Clothes to consign,                                                          Vegetable Art.                                                                                Food and Drink,                                                                            Cross-Country to cart. 

The Hall of Fame tour,
Started in Nashville.
Grand Ole’ Opry,
A special thrill.

“Safe” travels,
Took a little twist.
We left for Bowling Green,
Your jewels suddenly missed.

Peter to the rescue,
His daughter’s home nearby.
We had stopped by,
Just to say “hi.”

Indy time with Debsie,
Another Banister lunch.
The highlight at The Mousetrap,
Reuniting our media bunch.

Morse Reservoir boating,
Eddy’s tenderloin.
Detour to Decatur,
More friends to join.

Night in Muskegon,
But Covid hits Ludington.
Drive-by wave,
After another short run.

Pizza in Petoskey,
Mackinac Bridge.
Crossing by ferry,
Where’s my fridge?

Grand Hotel porch,
True elegance.
Five-course dinner,
Despite no pants.

Ester Williams pool,
Sweeping Lake views.
Cupola for drinks,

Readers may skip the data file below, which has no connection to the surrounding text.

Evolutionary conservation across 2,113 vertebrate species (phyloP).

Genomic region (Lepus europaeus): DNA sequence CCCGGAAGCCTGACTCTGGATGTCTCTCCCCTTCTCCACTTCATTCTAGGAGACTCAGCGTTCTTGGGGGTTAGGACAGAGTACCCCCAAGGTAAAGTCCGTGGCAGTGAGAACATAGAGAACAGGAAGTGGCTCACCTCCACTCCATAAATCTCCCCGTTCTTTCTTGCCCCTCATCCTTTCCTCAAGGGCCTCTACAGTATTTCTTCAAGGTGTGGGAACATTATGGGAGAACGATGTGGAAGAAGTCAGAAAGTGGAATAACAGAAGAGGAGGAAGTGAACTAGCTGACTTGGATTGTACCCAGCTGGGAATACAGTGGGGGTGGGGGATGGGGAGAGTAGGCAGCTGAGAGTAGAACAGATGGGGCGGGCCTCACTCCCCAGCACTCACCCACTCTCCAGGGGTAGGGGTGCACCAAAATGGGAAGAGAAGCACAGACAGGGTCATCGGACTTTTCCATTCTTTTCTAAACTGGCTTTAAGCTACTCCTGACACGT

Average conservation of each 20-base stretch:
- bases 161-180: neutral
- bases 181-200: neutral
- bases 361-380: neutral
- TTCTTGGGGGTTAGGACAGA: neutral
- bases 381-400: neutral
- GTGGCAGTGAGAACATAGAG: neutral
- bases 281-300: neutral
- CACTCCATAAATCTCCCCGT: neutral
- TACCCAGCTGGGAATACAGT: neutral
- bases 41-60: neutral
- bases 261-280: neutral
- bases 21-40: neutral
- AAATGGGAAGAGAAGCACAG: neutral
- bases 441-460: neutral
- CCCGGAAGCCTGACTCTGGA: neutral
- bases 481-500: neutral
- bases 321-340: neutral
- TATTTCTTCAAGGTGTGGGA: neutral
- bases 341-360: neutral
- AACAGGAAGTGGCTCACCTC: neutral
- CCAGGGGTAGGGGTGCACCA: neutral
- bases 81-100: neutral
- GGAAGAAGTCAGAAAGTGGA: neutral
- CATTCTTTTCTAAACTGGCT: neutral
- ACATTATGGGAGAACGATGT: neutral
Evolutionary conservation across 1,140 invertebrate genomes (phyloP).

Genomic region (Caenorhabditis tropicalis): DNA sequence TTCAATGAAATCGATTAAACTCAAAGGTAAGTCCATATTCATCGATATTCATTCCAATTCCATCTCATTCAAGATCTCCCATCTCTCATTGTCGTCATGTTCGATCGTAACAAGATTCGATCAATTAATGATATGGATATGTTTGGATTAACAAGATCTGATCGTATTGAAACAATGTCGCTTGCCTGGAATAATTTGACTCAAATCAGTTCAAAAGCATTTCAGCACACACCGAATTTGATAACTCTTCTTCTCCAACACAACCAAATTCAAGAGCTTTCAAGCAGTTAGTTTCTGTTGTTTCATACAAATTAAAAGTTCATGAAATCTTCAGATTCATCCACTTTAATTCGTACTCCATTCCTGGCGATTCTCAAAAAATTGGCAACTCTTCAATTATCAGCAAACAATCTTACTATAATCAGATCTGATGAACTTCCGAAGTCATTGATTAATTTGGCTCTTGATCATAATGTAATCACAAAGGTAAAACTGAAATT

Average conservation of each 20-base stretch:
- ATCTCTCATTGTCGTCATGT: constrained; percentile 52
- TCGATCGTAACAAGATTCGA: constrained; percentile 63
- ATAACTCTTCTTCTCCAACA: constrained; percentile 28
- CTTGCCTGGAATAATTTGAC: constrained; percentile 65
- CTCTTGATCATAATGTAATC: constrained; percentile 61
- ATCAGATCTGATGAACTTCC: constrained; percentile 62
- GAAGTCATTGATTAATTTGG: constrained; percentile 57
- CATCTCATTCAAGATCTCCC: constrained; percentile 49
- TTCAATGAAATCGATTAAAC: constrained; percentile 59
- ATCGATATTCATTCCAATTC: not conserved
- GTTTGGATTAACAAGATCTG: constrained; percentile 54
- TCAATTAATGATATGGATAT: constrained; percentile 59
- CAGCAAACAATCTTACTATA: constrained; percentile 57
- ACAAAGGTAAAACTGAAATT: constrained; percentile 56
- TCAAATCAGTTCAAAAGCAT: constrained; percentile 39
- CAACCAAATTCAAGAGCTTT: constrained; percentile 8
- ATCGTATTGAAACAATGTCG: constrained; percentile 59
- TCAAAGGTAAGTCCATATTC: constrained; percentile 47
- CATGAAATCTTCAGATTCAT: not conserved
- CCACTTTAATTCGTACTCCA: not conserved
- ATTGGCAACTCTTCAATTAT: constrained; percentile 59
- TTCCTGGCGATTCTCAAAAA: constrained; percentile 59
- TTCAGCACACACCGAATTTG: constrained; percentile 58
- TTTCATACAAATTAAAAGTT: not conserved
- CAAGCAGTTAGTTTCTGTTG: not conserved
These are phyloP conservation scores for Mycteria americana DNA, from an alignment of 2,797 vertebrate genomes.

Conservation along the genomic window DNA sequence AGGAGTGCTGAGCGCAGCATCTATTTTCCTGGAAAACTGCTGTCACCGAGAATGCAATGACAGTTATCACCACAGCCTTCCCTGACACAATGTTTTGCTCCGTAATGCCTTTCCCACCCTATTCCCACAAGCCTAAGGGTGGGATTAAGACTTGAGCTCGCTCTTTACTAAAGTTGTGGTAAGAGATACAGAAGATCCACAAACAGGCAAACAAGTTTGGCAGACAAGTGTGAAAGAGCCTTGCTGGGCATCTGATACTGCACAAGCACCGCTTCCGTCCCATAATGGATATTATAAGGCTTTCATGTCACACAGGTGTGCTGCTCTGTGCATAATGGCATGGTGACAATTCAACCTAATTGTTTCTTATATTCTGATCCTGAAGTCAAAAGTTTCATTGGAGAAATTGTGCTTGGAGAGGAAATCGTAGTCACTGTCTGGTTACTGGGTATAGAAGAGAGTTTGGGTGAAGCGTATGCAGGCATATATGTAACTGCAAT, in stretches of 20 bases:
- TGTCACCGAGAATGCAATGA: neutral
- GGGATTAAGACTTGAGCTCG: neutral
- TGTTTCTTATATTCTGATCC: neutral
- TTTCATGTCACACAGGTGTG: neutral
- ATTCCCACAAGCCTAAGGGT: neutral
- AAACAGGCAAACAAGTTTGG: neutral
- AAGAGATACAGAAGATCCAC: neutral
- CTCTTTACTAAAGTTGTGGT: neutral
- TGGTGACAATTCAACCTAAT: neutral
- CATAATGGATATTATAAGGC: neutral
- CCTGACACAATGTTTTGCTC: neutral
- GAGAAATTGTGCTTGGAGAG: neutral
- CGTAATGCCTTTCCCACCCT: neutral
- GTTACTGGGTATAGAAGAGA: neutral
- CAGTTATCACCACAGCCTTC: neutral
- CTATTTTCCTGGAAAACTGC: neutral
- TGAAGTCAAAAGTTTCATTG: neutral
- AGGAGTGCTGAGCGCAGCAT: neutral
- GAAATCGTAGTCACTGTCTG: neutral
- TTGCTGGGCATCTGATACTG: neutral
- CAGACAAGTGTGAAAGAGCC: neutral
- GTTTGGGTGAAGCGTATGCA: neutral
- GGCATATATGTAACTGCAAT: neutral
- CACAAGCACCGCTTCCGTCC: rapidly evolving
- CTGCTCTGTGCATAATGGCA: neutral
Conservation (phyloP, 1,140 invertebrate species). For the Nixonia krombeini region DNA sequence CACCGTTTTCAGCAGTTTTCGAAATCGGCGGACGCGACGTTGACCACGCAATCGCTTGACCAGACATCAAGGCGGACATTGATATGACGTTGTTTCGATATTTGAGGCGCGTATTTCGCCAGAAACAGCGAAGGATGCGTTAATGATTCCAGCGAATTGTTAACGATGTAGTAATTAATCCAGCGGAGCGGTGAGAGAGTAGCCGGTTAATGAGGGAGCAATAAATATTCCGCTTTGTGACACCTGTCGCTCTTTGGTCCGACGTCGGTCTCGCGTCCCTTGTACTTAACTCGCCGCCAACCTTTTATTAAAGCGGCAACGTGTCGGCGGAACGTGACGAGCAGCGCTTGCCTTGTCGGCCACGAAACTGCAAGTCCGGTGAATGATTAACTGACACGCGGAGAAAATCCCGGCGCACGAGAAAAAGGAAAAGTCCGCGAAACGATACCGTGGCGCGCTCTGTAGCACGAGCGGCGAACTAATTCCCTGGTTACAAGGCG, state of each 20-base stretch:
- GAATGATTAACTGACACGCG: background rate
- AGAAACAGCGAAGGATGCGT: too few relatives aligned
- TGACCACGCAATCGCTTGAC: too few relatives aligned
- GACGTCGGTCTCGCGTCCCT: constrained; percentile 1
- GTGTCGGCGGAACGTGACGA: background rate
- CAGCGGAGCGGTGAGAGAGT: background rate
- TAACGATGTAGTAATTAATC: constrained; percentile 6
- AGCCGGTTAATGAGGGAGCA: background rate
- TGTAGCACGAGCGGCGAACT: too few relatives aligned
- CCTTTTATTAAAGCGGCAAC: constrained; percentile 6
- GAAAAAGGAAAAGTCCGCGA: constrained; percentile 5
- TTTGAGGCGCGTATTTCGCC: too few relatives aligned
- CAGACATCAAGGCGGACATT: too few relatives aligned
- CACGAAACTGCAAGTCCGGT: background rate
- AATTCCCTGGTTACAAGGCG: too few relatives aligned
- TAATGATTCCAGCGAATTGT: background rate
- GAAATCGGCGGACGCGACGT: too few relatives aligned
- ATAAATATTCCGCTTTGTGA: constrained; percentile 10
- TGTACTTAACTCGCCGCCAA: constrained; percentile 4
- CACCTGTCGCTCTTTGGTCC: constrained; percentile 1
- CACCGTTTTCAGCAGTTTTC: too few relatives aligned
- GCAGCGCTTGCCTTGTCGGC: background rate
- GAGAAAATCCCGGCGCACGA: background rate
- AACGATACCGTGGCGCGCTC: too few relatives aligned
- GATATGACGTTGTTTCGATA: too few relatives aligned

A “deal” we couldn’t refuse.

More Fame in Cleveland,
Canton not as much Glory
Biltmore for more magnets,
And your fav -The Conservatory.

Hilton Head for some rest,
But the Concierge was rude.
He tried to spoil,
Our vacation mood.

The SERG card worth the fight,
All Y’Alls would have gotten old.
Packing and unpacking,
Finally put on hold.

Sun tans restored,
Test comes up clean. 
An extra night,
In St. Augustine.

Road Trip Limoges,                                                                          One of Each.                                                                                            Rock n’ Roll Drums,                                                                    Plus, a bag for the beach.

Thirteen different beds,
Now we’re finally home.
Just a few more weeks,
Until again we roam.

Copyright 2022

Retirement is not without Hassles: Butterfly #2062

I spent the year of my 66th birthday in photos behind Route 66 signs and landmarks. We’ll pass by a few more this year in honor of my wife’s 66th, now nearly 5 years later. When we were deciding on a celebratory Limoges box, she suggested a colorful caterpillar. I put this poem inside it’s hinged box, calling the birthday her Florida metamorphosis. I wish I could do more for this year’s occasion, but a service call on our AC system resulted in a totally unexpected $850 charge to install a UV bulb to thwart the growth of algae that was plugging up our cooling system. After last night’s restless sleep in a muggy bedroom, it’s well worth the investment. Plus, it extends our maintenance plan another two years. Oh, the joys of home ownership!